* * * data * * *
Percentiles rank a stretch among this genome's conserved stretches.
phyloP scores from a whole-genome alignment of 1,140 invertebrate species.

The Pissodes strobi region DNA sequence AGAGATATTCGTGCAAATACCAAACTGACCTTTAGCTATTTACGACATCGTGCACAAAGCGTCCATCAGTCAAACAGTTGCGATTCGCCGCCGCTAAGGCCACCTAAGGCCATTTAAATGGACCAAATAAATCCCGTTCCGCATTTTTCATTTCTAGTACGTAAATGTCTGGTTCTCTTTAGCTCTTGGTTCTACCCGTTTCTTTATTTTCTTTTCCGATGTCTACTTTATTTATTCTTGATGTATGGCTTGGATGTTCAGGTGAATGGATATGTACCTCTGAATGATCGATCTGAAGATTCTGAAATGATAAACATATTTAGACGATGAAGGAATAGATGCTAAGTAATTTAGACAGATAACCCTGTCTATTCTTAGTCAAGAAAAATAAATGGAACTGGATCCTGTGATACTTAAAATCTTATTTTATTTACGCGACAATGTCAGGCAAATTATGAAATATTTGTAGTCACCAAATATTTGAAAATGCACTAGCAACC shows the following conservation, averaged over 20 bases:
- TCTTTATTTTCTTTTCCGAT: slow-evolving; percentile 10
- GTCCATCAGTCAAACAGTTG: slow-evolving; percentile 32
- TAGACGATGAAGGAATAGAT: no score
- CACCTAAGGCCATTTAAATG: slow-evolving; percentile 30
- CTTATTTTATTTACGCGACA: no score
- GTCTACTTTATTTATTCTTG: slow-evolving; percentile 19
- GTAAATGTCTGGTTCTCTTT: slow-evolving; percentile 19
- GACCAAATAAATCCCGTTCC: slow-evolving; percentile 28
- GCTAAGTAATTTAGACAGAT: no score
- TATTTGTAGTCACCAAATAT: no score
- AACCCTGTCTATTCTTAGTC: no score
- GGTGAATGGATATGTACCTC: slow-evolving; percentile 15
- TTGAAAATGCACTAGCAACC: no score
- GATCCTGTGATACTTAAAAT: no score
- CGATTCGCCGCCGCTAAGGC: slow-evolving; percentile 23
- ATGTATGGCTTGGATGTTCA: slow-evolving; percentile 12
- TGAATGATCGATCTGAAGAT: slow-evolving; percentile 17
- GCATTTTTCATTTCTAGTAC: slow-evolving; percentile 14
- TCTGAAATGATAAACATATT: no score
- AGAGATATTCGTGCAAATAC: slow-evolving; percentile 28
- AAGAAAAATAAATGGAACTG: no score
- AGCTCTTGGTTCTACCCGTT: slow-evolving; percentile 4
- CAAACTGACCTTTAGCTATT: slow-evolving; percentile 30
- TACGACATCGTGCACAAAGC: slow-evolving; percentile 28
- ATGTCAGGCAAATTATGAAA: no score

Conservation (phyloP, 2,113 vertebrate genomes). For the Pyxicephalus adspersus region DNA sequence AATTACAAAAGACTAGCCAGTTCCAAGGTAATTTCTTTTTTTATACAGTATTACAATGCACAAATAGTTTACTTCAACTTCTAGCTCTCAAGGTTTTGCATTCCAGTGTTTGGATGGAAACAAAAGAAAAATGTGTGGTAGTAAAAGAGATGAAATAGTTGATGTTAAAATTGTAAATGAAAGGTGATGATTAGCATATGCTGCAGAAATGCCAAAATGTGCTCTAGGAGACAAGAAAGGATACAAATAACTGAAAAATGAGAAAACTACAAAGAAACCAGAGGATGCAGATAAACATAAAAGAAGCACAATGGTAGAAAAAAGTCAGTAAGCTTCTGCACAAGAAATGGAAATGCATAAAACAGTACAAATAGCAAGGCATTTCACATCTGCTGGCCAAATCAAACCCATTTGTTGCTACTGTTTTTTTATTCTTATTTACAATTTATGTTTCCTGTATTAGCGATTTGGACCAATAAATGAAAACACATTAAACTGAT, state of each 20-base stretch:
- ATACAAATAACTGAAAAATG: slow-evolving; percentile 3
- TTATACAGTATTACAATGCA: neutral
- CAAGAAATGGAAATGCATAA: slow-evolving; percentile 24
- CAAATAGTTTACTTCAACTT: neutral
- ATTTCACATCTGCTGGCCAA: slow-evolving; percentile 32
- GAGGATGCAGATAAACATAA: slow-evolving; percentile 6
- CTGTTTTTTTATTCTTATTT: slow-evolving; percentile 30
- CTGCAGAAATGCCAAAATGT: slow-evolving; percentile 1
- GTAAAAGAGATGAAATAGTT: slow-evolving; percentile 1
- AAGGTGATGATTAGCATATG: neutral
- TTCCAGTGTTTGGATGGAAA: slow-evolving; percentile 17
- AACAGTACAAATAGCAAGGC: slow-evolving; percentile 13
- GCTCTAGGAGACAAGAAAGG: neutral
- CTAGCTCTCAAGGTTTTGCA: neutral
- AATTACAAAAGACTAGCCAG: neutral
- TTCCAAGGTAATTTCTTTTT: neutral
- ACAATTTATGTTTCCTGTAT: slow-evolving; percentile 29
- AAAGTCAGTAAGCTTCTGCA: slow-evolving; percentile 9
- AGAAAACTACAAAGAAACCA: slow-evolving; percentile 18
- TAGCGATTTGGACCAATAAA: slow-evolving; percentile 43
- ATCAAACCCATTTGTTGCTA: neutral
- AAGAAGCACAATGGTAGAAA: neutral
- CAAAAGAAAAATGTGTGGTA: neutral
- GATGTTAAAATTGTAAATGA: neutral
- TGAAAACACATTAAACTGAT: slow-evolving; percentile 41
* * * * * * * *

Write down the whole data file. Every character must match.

Percentiles rank a stretch among this genome's conserved stretches.
phyloP scores from a whole-genome alignment of 1,140 invertebrate species.

The Pissodes strobi region DNA sequence AGAGATATTCGTGCAAATACCAAACTGACCTTTAGCTATTTACGACATCGTGCACAAAGCGTCCATCAGTCAAACAGTTGCGATTCGCCGCCGCTAAGGCCACCTAAGGCCATTTAAATGGACCAAATAAATCCCGTTCCGCATTTTTCATTTCTAGTACGTAAATGTCTGGTTCTCTTTAGCTCTTGGTTCTACCCGTTTCTTTATTTTCTTTTCCGATGTCTACTTTATTTATTCTTGATGTATGGCTTGGATGTTCAGGTGAATGGATATGTACCTCTGAATGATCGATCTGAAGATTCTGAAATGATAAACATATTTAGACGATGAAGGAATAGATGCTAAGTAATTTAGACAGATAACCCTGTCTATTCTTAGTCAAGAAAAATAAATGGAACTGGATCCTGTGATACTTAAAATCTTATTTTATTTACGCGACAATGTCAGGCAAATTATGAAATATTTGTAGTCACCAAATATTTGAAAATGCACTAGCAACC shows the following conservation, averaged over 20 bases:
- TCTTTATTTTCTTTTCCGAT: slow-evolving; percentile 10
- GTCCATCAGTCAAACAGTTG: slow-evolving; percentile 32
- TAGACGATGAAGGAATAGAT: no score
- CACCTAAGGCCATTTAAATG: slow-evolving; percentile 30
- CTTATTTTATTTACGCGACA: no score
- GTCTACTTTATTTATTCTTG: slow-evolving; percentile 19
- GTAAATGTCTGGTTCTCTTT: slow-evolving; percentile 19
- GACCAAATAAATCCCGTTCC: slow-evolving; percentile 28
- GCTAAGTAATTTAGACAGAT: no score
- TATTTGTAGTCACCAAATAT: no score
- AACCCTGTCTATTCTTAGTC: no score
- GGTGAATGGATATGTACCTC: slow-evolving; percentile 15
- TTGAAAATGCACTAGCAACC: no score
- GATCCTGTGATACTTAAAAT: no score
- CGATTCGCCGCCGCTAAGGC: slow-evolving; percentile 23
- ATGTATGGCTTGGATGTTCA: slow-evolving; percentile 12
- TGAATGATCGATCTGAAGAT: slow-evolving; percentile 17
- GCATTTTTCATTTCTAGTAC: slow-evolving; percentile 14
- TCTGAAATGATAAACATATT: no score
- AGAGATATTCGTGCAAATAC: slow-evolving; percentile 28
- AAGAAAAATAAATGGAACTG: no score
- AGCTCTTGGTTCTACCCGTT: slow-evolving; percentile 4
- CAAACTGACCTTTAGCTATT: slow-evolving; percentile 30
- TACGACATCGTGCACAAAGC: slow-evolving; percentile 28
- ATGTCAGGCAAATTATGAAA: no score

Conservation (phyloP, 2,113 vertebrate genomes). For the Pyxicephalus adspersus region DNA sequence AATTACAAAAGACTAGCCAGTTCCAAGGTAATTTCTTTTTTTATACAGTATTACAATGCACAAATAGTTTACTTCAACTTCTAGCTCTCAAGGTTTTGCATTCCAGTGTTTGGATGGAAACAAAAGAAAAATGTGTGGTAGTAAAAGAGATGAAATAGTTGATGTTAAAATTGTAAATGAAAGGTGATGATTAGCATATGCTGCAGAAATGCCAAAATGTGCTCTAGGAGACAAGAAAGGATACAAATAACTGAAAAATGAGAAAACTACAAAGAAACCAGAGGATGCAGATAAACATAAAAGAAGCACAATGGTAGAAAAAAGTCAGTAAGCTTCTGCACAAGAAATGGAAATGCATAAAACAGTACAAATAGCAAGGCATTTCACATCTGCTGGCCAAATCAAACCCATTTGTTGCTACTGTTTTTTTATTCTTATTTACAATTTATGTTTCCTGTATTAGCGATTTGGACCAATAAATGAAAACACATTAAACTGAT, state of each 20-base stretch:
- ATACAAATAACTGAAAAATG: slow-evolving; percentile 3
- TTATACAGTATTACAATGCA: neutral
- CAAGAAATGGAAATGCATAA: slow-evolving; percentile 24
- CAAATAGTTTACTTCAACTT: neutral
- ATTTCACATCTGCTGGCCAA: slow-evolving; percentile 32
- GAGGATGCAGATAAACATAA: slow-evolving; percentile 6
- CTGTTTTTTTATTCTTATTT: slow-evolving; percentile 30
- CTGCAGAAATGCCAAAATGT: slow-evolving; percentile 1
- GTAAAAGAGATGAAATAGTT: slow-evolving; percentile 1
- AAGGTGATGATTAGCATATG: neutral
- TTCCAGTGTTTGGATGGAAA: slow-evolving; percentile 17
- AACAGTACAAATAGCAAGGC: slow-evolving; percentile 13
- GCTCTAGGAGACAAGAAAGG: neutral
- CTAGCTCTCAAGGTTTTGCA: neutral
- AATTACAAAAGACTAGCCAG: neutral
- TTCCAAGGTAATTTCTTTTT: neutral
- ACAATTTATGTTTCCTGTAT: slow-evolving; percentile 29
- AAAGTCAGTAAGCTTCTGCA: slow-evolving; percentile 9
- AGAAAACTACAAAGAAACCA: slow-evolving; percentile 18
- TAGCGATTTGGACCAATAAA: slow-evolving; percentile 43
- ATCAAACCCATTTGTTGCTA: neutral
- AAGAAGCACAATGGTAGAAA: neutral
- CAAAAGAAAAATGTGTGGTA: neutral
- GATGTTAAAATTGTAAATGA: neutral
- TGAAAACACATTAAACTGAT: slow-evolving; percentile 41